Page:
By Carey Wedler
Earlier this week, police investigating the Las Vegas shooting made headlines when they changed the official timeline of events in the deadly massacre on October 1.
They had initially reported that gunman Stephen Paddock shot Mandalay Bay security guard Jesus Campos after he fired into the crowd at the Route 91 Harvest Festival. Campos was credited with stopping the attack. This week, the Los Angeles Times further summarized the original timeline:
In a timeline released last week, investigators said Paddock had stopped firing at the concert across the street at 10:15 p.m., and the first police officers arrived on the floor at 10:17 p.m. and encountered the wounded Campos at 10:18 p.m., who directed the officers to Paddock’s suite.
This summary came from a report released Monday of this week when the official story first changed. This week, Clark County Sheriff Joe Lombardo announced Paddock had fired on Campos at 9:59 pm, a full six minutes before the attack began — not after he stopped shooting into the crowd. This created new questions as to why Paddock stopped firing on concertgoers considering it apparently was not a result of Campos diverting his attention.
Now, just days later, police have again changed their timeline, clarifying that Paddock did not actually shoot Campos six minutes before the rampage began. The Chicago Tribune reports that amid claims from the MGM Hotel Group that contradict the second timeline offered Monday, authorities altered their sequence of events.
The Tribune noted that “new questions surrounding the shooting have centered on the law enforcement response and the timeline, which had been changed multiple times and challenged by MGM Resorts International, the Mandalay Bay’s owner.”
The outlet explained further:
Lombardo had said on Monday that Campos, the guard, was shot at 9:59 p.m. and that the mass shooting began at 10:05 p.m., lasting for 10 minutes. This six-minute gap relayed by Lombardo left uncertain whether there was any lag in alerting police to the source of the gunfire during critical moments. Police said they arrived on the 32nd floor at 10:17 p.m., after Paddock had stopped firing.
MGM, though, said it was ‘confident’ that the 9:59 p.m. time was inaccurate and ‘was derived from a Mandalay Bay report manually created after the fact without the benefit of information we now have.’ The company also disputed the suggestion of a lag and said the mass shooting began within a minute of Campos being shot on the 32nd floor.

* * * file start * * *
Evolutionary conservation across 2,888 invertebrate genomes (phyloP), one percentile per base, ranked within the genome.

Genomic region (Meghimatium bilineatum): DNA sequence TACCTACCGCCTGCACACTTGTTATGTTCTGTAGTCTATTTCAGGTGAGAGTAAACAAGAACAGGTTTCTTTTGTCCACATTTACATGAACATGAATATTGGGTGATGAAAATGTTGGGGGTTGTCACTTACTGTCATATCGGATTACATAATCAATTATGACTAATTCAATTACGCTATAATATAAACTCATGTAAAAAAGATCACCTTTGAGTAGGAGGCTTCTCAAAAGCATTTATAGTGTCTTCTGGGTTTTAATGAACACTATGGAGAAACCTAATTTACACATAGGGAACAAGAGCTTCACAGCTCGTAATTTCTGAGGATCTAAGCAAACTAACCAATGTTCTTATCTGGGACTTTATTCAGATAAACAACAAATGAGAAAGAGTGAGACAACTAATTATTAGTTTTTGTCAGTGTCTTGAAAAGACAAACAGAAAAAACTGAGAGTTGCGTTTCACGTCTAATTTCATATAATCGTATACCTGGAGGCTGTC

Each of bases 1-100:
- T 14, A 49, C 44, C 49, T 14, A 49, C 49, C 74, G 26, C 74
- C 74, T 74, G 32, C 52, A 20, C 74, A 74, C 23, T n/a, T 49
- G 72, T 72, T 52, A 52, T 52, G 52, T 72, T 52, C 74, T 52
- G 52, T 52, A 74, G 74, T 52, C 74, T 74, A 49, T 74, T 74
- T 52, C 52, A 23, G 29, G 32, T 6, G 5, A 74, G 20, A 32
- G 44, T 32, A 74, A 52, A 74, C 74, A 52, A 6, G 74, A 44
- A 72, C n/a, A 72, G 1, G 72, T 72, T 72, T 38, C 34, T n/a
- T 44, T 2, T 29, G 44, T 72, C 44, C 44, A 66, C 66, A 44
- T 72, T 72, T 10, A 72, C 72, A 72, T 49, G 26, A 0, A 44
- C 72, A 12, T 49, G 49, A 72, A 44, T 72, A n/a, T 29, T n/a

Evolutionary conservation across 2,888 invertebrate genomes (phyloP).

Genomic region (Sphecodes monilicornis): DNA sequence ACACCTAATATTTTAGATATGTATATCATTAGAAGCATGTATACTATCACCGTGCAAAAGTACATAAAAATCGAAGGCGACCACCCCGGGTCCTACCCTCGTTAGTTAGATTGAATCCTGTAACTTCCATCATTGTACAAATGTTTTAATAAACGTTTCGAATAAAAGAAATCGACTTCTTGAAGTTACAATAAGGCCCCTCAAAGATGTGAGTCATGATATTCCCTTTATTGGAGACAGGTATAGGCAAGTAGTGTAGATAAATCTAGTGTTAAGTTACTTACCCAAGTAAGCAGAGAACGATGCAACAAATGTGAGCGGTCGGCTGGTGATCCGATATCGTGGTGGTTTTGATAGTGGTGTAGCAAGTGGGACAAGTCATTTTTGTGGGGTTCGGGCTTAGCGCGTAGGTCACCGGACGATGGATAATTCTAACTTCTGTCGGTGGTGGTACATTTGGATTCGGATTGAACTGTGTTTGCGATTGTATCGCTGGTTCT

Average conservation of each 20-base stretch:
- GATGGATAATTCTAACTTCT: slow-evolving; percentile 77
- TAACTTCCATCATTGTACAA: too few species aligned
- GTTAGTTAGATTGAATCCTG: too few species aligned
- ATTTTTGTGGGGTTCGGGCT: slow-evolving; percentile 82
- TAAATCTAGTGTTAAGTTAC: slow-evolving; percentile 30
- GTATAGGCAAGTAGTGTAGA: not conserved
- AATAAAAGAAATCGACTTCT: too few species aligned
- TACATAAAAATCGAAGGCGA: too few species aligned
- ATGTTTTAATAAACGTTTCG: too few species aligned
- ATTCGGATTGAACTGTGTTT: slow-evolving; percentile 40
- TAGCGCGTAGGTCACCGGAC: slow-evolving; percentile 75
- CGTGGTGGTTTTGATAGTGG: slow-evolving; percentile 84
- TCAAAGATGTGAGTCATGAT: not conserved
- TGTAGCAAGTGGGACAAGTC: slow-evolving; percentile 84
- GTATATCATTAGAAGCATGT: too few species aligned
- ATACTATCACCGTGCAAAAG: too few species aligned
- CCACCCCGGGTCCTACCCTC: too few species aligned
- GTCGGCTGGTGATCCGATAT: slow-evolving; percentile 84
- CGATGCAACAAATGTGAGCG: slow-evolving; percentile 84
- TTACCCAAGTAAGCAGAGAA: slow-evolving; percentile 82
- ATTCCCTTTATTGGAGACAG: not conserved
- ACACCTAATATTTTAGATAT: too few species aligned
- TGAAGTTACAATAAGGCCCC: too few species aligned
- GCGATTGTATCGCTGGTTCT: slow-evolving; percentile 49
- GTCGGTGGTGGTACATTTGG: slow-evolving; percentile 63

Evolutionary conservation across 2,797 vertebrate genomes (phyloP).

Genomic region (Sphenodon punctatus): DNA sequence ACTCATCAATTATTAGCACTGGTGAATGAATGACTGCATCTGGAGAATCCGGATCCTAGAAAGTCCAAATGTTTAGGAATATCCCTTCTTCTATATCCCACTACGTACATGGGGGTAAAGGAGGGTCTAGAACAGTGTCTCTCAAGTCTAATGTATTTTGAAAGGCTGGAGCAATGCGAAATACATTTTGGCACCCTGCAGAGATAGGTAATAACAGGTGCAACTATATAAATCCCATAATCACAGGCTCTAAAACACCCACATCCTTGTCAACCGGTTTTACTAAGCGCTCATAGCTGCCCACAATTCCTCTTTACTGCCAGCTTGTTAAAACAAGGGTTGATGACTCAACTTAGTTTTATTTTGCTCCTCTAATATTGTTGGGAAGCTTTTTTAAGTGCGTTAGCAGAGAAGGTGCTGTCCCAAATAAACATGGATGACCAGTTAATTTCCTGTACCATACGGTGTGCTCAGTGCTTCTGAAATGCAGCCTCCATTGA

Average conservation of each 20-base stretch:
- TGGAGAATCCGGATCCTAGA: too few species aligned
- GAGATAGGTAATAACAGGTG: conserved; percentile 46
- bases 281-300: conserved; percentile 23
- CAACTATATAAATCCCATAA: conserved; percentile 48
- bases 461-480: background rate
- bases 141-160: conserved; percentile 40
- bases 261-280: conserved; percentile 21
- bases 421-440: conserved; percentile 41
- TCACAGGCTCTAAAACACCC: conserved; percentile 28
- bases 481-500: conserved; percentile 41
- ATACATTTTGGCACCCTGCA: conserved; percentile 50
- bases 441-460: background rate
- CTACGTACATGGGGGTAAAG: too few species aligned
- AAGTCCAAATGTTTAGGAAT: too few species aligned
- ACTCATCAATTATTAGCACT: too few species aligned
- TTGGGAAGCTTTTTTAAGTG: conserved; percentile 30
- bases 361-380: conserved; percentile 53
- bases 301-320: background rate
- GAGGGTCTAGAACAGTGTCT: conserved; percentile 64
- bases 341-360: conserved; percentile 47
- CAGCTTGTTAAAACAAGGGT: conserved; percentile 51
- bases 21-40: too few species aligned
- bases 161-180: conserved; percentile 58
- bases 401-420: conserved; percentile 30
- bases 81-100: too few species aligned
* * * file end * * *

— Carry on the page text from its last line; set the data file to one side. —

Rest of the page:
According to a statement from MGM:
We know that shots were being fired at the festival lot at the same time as, or within 40 seconds after, the time Jesus Campos first reported that shots were fired over the radio.
The Tribune summarized Lombardo’s most recent explanation:
Upon investigation, [Lombardo] said, police learned that Campos first encountered a barricaded door on the 32nd floor at 9:59 p.m., and that he was fired upon by Paddock ‘in close proximity to’ 10:05 p.m., when police say the mass shooting began.
‘He attempted to relay that information via his radio and it was confirmed because he also relayed that information via his cell phone,’ Lombardo said. ‘So the timeline associated to both of those sources have been verified.’
The sheriff did not specify when police were informed of the security guard’s report.
Earlier in the week, Lombardo expressed frustration at questions over the changing timeline. “Nobody’s trying to be nefarious, nobody’s trying to hide anything, and what we want to do is draw the most accurate picture we can,” he said Wednesday.
Daniel Oates, who served as police chief of Aurora, Colorado, when James Holmes opened fire on a movie theater in 2012, defended police’s changing story. “I see this as being ridiculously hard on the people who are trying to get information out, get the totality of that story,” he said. “This stuff takes time.” The Tribune reported that experts “cautioned that it can take time for even basic information about what occurred during events like the one in Las Vegas to come together” (though, in that article, the outlet did not identify specific experts beyond Oates).
Either way, the jumbled timeline continues to draw questions and skepticism, exacerbated further by reports at the end of this week that Campos ‘disappeared’ shortly before he was scheduled to appear at a press conference on Thursday. The report is circulating mostly in right-wing corners of the news media; it was reported by Fox News and has been re-reported by several other right-leaning outlets. The general story appears to have been confirmed by ABC journalist Stephanie Wash, who tweeted Thursday evening: “Media scrum tonight as we learn security officer shot in Vegas attack, Jesus Campos’ whereabouts are unknown.”
Media scrum tonight as we learn security officer shot in Vegas attack, Jesus Campos’ whereabouts are unknown. pic.twitter.com/Jk09tRlPsX
— Stephanie Wash (@WashNews) October 13, 2017
“Jesus Campos was set to do 5 intvs tonight per union president, but they’ve lost contact. ‘We were in a room & we came out & he was gone,’” she also tweeted.
Jesus Campos was set to do 5 intvs tonight per union president, but they’ve lost contact. “We were in a room & we came out & he was gone”
— Stephanie Wash (@WashNews) October 13, 2017
An independent journalist reported on Twitter that Campos’ family is under a gag order; however, that remains unconfirmed.
Despite an influx of criticism and claims of cover-ups, Lombardo insists they are simply doing their best to relay information to the public and gather information and suggested the timeline could continue to change.
“There is no conspiracy between the FBI, between LVMPD and the MGM,” he said this week. “Nobody is attempting to hide anything in reference to this investigation. The dynamics and the size of this investigation requires us to go through voluminous amounts of information in order to draw an accurate picture.”